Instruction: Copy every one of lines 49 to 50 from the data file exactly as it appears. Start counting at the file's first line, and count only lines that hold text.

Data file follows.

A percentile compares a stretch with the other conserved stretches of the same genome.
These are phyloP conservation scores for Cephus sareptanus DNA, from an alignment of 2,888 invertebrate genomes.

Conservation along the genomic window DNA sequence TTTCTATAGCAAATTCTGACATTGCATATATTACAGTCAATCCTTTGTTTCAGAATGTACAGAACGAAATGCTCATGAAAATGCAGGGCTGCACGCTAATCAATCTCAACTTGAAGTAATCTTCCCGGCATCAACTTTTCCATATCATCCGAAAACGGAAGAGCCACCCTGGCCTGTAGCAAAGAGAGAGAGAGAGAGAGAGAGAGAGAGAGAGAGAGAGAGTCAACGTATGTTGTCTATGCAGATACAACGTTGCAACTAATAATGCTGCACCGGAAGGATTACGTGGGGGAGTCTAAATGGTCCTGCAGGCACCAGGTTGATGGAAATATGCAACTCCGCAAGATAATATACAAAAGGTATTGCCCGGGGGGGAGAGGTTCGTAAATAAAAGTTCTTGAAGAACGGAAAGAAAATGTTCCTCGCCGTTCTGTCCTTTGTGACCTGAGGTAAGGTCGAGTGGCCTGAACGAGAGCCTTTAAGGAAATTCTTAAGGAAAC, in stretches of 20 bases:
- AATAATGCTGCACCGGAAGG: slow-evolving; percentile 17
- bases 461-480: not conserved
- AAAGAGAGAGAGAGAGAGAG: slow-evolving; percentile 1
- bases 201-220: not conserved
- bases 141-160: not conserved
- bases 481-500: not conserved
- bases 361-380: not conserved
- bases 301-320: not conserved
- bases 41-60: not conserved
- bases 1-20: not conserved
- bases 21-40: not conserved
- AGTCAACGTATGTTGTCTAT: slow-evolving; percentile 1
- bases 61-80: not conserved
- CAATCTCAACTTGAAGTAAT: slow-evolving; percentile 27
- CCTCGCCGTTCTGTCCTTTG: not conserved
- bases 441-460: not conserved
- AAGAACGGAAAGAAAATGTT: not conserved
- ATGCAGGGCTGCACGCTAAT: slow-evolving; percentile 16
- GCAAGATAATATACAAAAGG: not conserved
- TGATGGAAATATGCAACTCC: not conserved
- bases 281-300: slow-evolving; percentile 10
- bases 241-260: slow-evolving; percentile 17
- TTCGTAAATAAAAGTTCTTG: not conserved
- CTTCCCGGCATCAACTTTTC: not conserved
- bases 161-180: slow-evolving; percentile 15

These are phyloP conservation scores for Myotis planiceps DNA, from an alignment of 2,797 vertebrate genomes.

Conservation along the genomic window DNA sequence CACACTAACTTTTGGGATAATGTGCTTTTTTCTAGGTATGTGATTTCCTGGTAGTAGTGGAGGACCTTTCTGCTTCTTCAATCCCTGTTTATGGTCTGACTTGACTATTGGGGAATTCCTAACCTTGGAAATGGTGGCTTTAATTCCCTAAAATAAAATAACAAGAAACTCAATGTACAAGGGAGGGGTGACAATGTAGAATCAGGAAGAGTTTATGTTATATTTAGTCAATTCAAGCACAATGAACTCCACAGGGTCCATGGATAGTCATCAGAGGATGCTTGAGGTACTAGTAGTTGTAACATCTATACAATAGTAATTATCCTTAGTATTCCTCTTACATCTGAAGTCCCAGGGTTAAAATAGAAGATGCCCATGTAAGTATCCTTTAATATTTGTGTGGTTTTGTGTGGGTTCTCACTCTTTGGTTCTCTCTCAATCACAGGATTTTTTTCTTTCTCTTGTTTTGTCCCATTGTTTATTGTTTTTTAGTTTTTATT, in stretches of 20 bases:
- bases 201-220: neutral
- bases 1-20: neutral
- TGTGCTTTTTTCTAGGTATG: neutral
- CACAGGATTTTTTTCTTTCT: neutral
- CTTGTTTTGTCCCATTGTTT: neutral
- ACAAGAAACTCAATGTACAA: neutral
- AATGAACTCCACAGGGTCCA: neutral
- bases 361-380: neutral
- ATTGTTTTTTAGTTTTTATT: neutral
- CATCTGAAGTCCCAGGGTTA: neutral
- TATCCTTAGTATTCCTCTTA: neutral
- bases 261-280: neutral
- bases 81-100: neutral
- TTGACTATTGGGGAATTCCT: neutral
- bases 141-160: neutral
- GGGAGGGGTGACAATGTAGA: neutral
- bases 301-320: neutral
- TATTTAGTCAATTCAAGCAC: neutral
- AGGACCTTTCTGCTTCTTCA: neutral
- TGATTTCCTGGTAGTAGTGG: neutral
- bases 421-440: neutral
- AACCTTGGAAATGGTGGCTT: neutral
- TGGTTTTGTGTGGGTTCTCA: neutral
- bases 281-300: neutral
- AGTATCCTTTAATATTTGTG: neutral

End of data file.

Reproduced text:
- AGGACCTTTCTGCTTCTTCA: neutral
- TGATTTCCTGGTAGTAGTGG: neutral